The perfectly motivated nurse and the others: workplace and personal characteristics impact preference of nursing tasks
Article first published online: 24 AUG 2013
© 2013 John Wiley & Sons Ltd
Journal of Nursing Management
Special Issue: This issue: Work Climate, Communication and Culture - Workforce Issues and Staff Retention Issue editor: Kristiina Hyrkas
Volume 22, Issue 8, pages 1054–1064, November 2014
How to Cite
2014) Journal of Nursing Management 22, 1054–1064. The perfectly motivated nurse and the others: workplace and personal characteristics impact preference of nursing tasks, , & (
- Issue published online: 3 NOV 2014
- Article first published online: 24 AUG 2013
- Manuscript Accepted: 4 FEB 2013
- DFG. Grant Number: WE2467_7–1
- personal values;
- population characteristics;
- task preference;
- work motivation
To identify whether motivation of nurses coincides with personal values, workplace or personal characteristics.
Shortage of nursing workforce compromises patient care. Motivation and job satisfaction are factors considered to make nurses quit. Little is known about measurement and variation of nurses' motivation. Funding for human resource programmes is limited – effective programmes could focus on nurses in need of motivational support.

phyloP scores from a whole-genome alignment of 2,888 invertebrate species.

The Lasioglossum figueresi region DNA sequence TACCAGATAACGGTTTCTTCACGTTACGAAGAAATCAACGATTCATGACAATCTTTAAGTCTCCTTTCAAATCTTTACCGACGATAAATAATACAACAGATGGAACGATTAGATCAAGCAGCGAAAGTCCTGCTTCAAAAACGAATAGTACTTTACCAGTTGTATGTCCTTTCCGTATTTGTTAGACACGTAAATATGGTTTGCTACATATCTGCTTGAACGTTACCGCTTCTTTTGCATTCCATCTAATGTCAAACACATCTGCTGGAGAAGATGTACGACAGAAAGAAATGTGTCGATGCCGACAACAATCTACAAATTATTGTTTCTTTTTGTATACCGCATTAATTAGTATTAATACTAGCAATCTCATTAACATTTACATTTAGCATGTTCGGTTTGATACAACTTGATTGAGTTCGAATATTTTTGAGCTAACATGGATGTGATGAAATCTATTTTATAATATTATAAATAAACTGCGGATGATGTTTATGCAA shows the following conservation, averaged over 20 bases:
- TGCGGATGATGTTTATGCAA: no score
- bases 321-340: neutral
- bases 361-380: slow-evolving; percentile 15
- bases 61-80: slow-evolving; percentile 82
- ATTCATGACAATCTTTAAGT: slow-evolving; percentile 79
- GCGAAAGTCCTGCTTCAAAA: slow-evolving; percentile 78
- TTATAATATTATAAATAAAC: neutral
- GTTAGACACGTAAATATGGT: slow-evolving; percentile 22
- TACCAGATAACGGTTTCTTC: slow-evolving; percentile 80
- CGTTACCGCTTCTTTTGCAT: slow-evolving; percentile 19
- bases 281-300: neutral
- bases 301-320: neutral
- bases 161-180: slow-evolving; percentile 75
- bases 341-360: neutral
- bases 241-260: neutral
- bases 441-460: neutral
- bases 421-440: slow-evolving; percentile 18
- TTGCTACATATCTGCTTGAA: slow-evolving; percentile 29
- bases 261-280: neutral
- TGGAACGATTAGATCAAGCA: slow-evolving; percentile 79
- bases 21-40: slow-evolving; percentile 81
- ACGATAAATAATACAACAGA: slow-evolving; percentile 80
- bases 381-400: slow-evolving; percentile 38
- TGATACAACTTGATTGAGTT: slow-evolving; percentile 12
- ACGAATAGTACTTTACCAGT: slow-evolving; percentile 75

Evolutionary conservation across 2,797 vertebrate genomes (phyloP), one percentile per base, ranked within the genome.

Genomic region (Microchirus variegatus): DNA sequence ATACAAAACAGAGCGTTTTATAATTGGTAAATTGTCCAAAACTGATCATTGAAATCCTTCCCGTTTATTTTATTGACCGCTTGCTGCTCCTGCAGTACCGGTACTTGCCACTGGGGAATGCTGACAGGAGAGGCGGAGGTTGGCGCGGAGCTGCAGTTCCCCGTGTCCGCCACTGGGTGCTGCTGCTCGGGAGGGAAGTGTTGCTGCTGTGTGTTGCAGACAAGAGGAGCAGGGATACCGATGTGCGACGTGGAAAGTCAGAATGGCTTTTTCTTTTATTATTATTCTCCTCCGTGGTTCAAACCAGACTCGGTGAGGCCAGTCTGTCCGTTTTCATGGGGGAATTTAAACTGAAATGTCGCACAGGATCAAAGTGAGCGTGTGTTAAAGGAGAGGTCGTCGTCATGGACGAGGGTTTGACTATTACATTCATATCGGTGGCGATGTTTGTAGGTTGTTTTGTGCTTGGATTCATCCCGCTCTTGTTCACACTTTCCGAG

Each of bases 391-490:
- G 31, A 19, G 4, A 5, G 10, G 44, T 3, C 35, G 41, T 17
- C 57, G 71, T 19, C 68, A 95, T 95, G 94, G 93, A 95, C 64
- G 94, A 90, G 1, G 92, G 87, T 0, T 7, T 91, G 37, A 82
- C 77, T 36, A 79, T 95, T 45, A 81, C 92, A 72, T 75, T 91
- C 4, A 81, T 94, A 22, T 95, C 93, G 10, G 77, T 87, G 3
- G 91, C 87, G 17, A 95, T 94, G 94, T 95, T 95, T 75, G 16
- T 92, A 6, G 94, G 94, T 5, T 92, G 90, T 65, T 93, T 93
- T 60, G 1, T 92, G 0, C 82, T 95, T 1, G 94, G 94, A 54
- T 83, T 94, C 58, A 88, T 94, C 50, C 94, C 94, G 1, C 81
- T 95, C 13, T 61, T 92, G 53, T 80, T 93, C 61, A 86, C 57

Exploratory study with nurses using questionnaires in an academic hospital in Germany. Work motivation was approximated through preference of nursing tasks. Questionnaires measured personal values, preference of generic nursing tasks, and workplace and personal characteristics.
A total of 212 questionnaires were usable. Higher motivation was found in groups of nurses with the dominant personal value ‘Benevolence’, with high self-rated expertise, in the middle of their career or working in surgical or general wards. Motivation was low in nurses with the dominant value ‘Hedonism’, or nurses in internal medicine or with low to medium self-rated expertise or who used computers infrequently.
Motivation coincided with dominant personal values, workplace and personal characteristics. The results should be validated in other settings.
Implications for nursing management
Human resource programmes could focus on nurses whose motivation is at risk. Prospectively highly motivated individuals should be hired with priority.